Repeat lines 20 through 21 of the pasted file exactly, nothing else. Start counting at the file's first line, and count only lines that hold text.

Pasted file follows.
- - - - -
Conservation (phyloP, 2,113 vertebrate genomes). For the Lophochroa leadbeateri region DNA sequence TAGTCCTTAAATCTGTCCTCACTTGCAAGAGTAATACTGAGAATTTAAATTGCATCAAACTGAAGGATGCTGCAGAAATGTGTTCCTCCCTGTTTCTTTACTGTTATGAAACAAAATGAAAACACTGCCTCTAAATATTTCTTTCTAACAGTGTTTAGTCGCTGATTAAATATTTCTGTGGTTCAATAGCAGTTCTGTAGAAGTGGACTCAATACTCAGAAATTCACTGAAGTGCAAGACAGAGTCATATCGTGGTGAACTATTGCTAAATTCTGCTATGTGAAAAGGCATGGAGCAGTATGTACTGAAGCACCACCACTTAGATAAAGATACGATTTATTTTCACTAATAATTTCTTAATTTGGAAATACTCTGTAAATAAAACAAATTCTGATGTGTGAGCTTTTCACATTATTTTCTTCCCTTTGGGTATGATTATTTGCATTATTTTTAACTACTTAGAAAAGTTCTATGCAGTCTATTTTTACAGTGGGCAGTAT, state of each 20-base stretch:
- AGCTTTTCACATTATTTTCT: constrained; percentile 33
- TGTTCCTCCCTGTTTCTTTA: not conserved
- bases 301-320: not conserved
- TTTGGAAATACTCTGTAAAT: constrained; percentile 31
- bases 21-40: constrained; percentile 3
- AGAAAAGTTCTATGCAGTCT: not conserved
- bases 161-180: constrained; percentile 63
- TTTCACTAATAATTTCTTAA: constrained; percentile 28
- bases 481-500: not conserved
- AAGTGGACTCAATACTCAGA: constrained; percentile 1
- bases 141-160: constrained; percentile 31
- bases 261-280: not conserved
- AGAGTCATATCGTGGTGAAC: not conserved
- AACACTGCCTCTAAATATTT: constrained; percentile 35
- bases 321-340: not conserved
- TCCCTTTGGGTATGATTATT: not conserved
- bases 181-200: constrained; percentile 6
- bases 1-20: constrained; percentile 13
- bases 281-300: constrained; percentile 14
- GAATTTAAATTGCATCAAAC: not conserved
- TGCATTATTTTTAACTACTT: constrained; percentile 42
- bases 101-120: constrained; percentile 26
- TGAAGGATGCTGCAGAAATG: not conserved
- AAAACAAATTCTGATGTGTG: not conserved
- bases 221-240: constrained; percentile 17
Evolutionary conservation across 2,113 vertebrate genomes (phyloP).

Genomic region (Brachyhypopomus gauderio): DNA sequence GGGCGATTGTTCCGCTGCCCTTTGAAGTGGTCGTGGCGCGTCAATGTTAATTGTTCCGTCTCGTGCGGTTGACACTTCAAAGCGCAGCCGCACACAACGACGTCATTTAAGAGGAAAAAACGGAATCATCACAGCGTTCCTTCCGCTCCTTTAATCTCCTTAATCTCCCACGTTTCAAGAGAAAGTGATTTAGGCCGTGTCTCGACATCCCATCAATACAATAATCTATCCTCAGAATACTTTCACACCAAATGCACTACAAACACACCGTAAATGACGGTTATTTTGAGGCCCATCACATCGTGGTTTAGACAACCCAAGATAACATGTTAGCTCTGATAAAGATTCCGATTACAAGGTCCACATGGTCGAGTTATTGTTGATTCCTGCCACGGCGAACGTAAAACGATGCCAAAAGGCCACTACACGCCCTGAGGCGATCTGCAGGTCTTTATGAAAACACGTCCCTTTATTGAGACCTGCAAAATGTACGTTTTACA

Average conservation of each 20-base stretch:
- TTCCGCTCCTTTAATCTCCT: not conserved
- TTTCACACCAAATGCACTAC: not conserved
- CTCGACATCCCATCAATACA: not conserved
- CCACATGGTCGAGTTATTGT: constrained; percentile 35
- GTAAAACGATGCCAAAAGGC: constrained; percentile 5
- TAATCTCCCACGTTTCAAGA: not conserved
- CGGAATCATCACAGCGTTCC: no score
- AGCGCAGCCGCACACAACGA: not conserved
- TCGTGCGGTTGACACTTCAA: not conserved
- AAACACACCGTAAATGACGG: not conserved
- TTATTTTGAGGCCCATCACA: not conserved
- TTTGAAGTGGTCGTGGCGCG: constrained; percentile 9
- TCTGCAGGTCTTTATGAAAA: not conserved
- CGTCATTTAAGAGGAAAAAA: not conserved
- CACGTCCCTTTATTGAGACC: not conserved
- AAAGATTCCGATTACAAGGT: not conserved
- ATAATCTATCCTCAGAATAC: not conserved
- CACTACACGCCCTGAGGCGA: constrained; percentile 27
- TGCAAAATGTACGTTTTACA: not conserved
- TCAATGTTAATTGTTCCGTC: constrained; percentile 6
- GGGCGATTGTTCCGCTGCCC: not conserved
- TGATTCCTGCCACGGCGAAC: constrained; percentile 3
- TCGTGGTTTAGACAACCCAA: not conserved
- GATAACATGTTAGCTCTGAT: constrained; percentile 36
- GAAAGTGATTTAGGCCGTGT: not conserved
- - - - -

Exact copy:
- bases 281-300: constrained; percentile 14
- GAATTTAAATTGCATCAAAC: not conserved